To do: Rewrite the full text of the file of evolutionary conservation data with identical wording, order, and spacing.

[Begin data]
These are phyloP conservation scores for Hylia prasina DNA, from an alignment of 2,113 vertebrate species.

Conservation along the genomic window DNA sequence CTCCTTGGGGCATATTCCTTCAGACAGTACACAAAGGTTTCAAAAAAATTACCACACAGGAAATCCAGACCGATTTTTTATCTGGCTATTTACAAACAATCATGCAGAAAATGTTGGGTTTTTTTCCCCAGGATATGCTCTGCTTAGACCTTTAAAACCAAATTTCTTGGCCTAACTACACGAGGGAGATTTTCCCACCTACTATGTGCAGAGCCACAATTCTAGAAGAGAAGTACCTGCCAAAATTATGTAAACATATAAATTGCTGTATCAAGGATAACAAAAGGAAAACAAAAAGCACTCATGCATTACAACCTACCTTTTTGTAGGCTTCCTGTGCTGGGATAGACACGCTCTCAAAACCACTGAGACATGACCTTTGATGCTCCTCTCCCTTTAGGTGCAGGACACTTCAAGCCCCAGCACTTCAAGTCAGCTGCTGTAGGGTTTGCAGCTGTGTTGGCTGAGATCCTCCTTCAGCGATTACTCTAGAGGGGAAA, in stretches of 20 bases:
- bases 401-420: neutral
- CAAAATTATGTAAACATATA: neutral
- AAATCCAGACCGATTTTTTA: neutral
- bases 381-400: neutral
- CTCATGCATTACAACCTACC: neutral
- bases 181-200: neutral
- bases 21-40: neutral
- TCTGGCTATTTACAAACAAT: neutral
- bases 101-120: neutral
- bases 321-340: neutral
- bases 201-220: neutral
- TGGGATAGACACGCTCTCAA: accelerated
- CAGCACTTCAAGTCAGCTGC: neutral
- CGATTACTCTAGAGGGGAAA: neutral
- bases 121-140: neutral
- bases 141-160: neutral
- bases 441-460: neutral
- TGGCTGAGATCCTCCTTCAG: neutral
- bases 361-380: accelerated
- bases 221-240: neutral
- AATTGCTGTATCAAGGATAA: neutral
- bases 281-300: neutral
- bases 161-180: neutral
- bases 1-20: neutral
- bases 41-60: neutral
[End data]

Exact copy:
These are phyloP conservation scores for Hylia prasina DNA, from an alignment of 2,113 vertebrate species.

Conservation along the genomic window DNA sequence CTCCTTGGGGCATATTCCTTCAGACAGTACACAAAGGTTTCAAAAAAATTACCACACAGGAAATCCAGACCGATTTTTTATCTGGCTATTTACAAACAATCATGCAGAAAATGTTGGGTTTTTTTCCCCAGGATATGCTCTGCTTAGACCTTTAAAACCAAATTTCTTGGCCTAACTACACGAGGGAGATTTTCCCACCTACTATGTGCAGAGCCACAATTCTAGAAGAGAAGTACCTGCCAAAATTATGTAAACATATAAATTGCTGTATCAAGGATAACAAAAGGAAAACAAAAAGCACTCATGCATTACAACCTACCTTTTTGTAGGCTTCCTGTGCTGGGATAGACACGCTCTCAAAACCACTGAGACATGACCTTTGATGCTCCTCTCCCTTTAGGTGCAGGACACTTCAAGCCCCAGCACTTCAAGTCAGCTGCTGTAGGGTTTGCAGCTGTGTTGGCTGAGATCCTCCTTCAGCGATTACTCTAGAGGGGAAA, in stretches of 20 bases:
- bases 401-420: neutral
- CAAAATTATGTAAACATATA: neutral
- AAATCCAGACCGATTTTTTA: neutral
- bases 381-400: neutral
- CTCATGCATTACAACCTACC: neutral
- bases 181-200: neutral
- bases 21-40: neutral
- TCTGGCTATTTACAAACAAT: neutral
- bases 101-120: neutral
- bases 321-340: neutral
- bases 201-220: neutral
- TGGGATAGACACGCTCTCAA: accelerated
- CAGCACTTCAAGTCAGCTGC: neutral
- CGATTACTCTAGAGGGGAAA: neutral
- bases 121-140: neutral
- bases 141-160: neutral
- bases 441-460: neutral
- TGGCTGAGATCCTCCTTCAG: neutral
- bases 361-380: accelerated
- bases 221-240: neutral
- AATTGCTGTATCAAGGATAA: neutral
- bases 281-300: neutral
- bases 161-180: neutral
- bases 1-20: neutral
- bases 41-60: neutral